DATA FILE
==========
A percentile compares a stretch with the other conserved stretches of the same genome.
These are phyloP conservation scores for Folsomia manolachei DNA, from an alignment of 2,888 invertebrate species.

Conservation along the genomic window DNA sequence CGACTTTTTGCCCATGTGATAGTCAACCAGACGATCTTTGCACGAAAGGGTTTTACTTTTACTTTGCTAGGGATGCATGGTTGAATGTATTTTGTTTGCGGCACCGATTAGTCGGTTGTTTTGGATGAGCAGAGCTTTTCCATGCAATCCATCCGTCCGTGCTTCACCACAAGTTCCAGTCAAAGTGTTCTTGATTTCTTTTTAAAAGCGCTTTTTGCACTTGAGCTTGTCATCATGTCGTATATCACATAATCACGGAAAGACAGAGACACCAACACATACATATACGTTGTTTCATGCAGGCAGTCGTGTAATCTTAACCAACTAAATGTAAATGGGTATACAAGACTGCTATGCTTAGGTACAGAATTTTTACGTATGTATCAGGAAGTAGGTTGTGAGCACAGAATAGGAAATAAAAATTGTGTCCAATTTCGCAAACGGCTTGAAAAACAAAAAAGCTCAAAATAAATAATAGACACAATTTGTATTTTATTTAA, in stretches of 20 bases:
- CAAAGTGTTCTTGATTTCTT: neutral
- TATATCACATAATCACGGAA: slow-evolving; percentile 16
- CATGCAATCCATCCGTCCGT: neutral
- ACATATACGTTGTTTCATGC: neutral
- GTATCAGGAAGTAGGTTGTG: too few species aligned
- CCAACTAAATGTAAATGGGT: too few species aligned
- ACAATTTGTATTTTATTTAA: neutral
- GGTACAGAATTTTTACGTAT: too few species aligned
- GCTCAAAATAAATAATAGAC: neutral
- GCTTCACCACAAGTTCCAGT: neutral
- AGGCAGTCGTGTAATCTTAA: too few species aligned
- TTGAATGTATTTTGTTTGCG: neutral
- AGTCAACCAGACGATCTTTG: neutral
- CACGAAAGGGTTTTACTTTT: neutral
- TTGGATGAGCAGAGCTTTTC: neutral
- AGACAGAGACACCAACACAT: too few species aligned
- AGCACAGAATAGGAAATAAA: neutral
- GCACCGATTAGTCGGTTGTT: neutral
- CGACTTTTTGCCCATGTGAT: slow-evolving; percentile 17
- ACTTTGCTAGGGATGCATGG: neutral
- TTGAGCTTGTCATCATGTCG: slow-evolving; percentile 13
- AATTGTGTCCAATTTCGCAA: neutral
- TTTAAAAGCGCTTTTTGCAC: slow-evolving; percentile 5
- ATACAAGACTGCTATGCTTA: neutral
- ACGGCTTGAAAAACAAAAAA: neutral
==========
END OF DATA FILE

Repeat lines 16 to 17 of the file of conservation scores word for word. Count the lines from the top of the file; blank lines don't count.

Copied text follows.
- AGTCAACCAGACGATCTTTG: neutral
- CACGAAAGGGTTTTACTTTT: neutral